smile“Grandma, are you ALWAYS smiling?” my nine-year-old Grandtoy asked as we entered the grocery store.

For a moment I was dumbfounded by a mixture of “Yay! I did it!”, surprise that somebody noticed, and relief that it was somebody I love, precisely the people I smile for.

It started a few years ago as my mirror gradually revealed what we all dread: the signs of aging. I tsked in regret over the roadmap of wrinkles etched on my face.

Then I realized that they almost disappeared when I smiled. Of course, I resolved to smile more.

As you all know from years of failed New Year’s resolutions, resolving and doing are two very different countries.

I decided to smile whenever I saw my reflection in a mirror, window, or screen.

I set up my iPad near my computer. I could see my reflection in it and I would smile as I conducted my telephone interviews. They say people can hear you smile on the phone. I believe that to be true. My clients and I seemed to have better conversations when I smiled.

I video record as many of my speeches and presentations as I can. Then I watch them to improve my presence. I pay attention to my smiling. I am often taken aback to discover I smile far less often than I think I do.

When I am with people, I remind myself to smile. It’s easy for me to present my serious/concerned face, which I’ve been told can be a bit scary. After all, that IS when the wrinkles are more prominent!

Through all that smiling I accidently discovered that when I smile I can hear better! (That revelation came to me while using my phone earphones.) The position of my ear canal must adjust slightly, opening to allow in more sound. This is another reason to smile when I’m with people: it helps me listen better, which is a gift I can give them.

So when my little sweetie asked me if I always smile, I celebrated that my efforts are paying off, with a smile.

That means I am more beautiful, ergo more approachable and that feels good.

In fact, that makes me smile.


“Smile and the world smiles with you, cry and you cry alone.”― Stanley Gordon West, Growing an Inch

“Smile, what’s the use of crying? You’ll find that life is still worthwhile If you just smile”. From song, Smile composed by Charlie Chaplin et al

The Easter Bunny Has Been Outed! (Santa too.)

easterbunnyThis Easter my Grandtoys (grandchildren) reached a milestone.

A bit of sleuthing by my eight-year-old granddaughter, J____ revealed Mommy is the Easter Bunny.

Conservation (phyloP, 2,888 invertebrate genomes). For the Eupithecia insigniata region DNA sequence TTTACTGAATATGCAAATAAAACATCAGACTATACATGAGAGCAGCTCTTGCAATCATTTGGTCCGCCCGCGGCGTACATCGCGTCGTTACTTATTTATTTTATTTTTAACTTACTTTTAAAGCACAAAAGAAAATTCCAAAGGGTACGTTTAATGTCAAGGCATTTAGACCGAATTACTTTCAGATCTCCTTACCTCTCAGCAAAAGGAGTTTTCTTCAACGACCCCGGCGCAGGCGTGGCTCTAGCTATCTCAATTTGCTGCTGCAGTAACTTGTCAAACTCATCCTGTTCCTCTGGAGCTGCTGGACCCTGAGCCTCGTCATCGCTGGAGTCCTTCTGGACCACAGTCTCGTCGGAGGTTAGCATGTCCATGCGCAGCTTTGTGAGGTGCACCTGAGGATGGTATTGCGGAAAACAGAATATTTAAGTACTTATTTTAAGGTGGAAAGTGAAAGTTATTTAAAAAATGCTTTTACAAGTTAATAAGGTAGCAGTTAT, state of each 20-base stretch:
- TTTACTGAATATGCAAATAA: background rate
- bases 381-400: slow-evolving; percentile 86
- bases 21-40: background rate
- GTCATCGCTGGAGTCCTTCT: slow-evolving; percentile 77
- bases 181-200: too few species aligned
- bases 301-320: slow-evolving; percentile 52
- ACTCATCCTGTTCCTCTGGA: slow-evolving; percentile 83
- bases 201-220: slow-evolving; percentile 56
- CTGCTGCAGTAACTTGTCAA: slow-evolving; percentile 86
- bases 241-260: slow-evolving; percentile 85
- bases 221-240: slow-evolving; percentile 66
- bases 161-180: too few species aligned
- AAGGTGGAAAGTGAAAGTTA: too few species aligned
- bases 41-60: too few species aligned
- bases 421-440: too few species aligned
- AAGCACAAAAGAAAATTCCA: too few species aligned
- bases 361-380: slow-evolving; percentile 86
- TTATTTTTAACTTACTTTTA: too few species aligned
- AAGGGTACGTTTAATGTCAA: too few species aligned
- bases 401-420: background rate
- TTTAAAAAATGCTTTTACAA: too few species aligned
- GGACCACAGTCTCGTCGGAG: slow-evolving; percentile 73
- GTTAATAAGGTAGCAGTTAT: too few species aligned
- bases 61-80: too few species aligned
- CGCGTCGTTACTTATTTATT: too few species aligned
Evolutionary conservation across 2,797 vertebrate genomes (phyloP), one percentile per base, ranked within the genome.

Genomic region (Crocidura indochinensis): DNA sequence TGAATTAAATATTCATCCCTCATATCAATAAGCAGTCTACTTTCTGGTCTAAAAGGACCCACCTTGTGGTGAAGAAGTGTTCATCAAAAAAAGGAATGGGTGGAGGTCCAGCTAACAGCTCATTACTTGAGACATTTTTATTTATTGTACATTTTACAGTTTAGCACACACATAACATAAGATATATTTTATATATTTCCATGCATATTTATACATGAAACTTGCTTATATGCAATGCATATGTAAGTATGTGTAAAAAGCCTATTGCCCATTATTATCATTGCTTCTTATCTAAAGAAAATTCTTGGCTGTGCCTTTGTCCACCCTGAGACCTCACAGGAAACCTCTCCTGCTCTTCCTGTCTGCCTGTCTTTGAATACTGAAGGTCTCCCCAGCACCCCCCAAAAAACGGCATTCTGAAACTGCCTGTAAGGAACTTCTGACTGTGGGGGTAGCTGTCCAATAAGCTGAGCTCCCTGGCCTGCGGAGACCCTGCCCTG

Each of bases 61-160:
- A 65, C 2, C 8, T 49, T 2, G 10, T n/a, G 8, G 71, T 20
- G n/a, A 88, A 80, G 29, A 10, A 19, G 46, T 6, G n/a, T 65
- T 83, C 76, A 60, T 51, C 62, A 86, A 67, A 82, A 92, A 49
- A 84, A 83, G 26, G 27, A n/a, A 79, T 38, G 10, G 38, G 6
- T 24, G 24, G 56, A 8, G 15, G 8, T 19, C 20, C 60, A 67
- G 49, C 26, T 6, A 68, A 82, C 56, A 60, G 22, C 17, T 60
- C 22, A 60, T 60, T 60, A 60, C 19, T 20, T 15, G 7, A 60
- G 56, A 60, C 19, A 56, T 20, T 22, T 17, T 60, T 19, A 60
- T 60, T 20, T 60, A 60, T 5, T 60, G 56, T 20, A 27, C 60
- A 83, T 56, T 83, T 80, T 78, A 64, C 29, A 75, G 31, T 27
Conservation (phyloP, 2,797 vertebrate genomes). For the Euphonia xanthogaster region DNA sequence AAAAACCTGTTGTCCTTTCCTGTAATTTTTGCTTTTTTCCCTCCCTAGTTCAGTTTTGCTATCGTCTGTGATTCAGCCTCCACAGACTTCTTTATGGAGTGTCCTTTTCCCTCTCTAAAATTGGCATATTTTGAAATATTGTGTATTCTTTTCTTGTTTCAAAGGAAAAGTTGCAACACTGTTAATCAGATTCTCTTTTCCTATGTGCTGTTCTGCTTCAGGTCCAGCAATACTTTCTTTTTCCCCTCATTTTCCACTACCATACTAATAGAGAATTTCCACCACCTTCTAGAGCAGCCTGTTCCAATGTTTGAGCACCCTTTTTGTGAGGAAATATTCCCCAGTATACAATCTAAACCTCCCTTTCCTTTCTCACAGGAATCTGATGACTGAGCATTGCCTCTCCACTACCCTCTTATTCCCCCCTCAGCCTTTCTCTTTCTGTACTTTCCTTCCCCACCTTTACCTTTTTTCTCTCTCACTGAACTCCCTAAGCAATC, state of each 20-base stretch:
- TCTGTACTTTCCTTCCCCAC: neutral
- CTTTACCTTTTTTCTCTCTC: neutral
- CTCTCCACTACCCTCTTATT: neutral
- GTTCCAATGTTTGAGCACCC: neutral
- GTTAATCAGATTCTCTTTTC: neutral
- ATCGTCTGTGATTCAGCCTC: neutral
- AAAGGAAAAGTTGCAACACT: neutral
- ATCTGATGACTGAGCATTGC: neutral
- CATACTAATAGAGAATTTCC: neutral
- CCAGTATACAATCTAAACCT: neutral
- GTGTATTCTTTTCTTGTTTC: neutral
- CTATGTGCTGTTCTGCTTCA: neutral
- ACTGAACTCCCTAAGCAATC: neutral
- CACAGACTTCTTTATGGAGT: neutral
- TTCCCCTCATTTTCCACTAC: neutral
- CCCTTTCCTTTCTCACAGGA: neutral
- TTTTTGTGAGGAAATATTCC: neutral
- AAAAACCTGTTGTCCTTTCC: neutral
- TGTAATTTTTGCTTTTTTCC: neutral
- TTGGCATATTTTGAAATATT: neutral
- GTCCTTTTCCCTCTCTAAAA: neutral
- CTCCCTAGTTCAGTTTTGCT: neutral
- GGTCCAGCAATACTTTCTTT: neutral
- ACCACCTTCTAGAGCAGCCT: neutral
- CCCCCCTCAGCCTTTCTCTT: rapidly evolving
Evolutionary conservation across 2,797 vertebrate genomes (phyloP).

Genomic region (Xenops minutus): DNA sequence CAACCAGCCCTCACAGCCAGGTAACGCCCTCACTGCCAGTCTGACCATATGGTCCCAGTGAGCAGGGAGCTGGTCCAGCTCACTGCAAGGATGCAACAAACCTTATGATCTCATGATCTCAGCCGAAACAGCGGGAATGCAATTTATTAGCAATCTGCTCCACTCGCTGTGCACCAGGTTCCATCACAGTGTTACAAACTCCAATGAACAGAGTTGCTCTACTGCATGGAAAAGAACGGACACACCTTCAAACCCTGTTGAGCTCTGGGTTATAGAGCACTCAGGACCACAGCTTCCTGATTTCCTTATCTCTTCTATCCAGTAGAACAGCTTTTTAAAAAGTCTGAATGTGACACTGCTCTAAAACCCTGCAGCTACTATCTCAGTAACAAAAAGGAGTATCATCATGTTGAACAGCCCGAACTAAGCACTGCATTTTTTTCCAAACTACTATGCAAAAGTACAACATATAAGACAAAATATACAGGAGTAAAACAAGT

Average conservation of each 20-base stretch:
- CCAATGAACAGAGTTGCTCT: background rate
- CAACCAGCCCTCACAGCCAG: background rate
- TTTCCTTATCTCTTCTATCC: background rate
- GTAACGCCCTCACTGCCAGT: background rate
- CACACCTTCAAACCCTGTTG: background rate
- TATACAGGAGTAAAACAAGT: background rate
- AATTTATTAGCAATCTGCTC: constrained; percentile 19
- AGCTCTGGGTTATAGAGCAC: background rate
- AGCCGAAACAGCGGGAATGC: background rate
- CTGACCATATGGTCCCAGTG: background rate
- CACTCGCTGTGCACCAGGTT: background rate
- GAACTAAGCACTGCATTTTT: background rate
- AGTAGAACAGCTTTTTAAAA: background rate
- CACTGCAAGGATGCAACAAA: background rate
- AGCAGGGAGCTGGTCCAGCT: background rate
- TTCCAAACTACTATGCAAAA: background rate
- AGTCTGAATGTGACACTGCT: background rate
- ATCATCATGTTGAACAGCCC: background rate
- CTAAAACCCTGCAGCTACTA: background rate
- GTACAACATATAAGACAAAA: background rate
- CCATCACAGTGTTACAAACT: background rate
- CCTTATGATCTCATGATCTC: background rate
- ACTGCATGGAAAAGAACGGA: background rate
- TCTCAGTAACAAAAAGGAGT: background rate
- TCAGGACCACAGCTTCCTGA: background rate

It seems the receipt for the candy Mommy bought caused some curiosity, especially when she snatched it from J____’s hand and forbade her to read it.

The night before Easter my daughter had wondered out loud to her friends how long she must keep up the pretense of the Easter Bunny, since her kids are eight and eleven, long past when most kids’ faith has been altered.

When the bunny was out of the bag, she was worried about the repercussions on the fragile psyche of her kids. J___ simply said, “You’ve been going to all this trouble for us? Thank you, Mommy!” Hug.

No tears. No anguish. Just raw appreciation for the efforts Mommy made to bring fun and joy to her children.

“I guess this means you’re Santa too.”



No drama there, either.

My nephew was seven when his sister was born. My sister, his mom warned him when he figured out the truth. “You will not spoil your sister’s fun. As long as you comply, Santa will leave you gifts too.” Worked like a charm!

Magic and make-believe are vital components of a great childhood. But things change. We grow up. We must face the realities of life. We have to put away childish games and thoughts.

Does that mean we abandon magic? Absolutely not!

As adults we get to MAKE magic. We stretch our budgets to give gifts, which we often give anonymously or on behalf of a make-believe being. We pretend to be someone else simply to bring a smile to a child’s face. As adults we have the power to bring magic into the lives of people around us. We get to be angels.

If you’ve ever seen the shining eyes of a child who has been touched by magic, you know how precious it is.

While receiving magic is wonderful, the true joy is in giving magic. Ask any grandparent.


PS: What do you call a rabbit whose field is anesthesiology?

The Ether Bunny!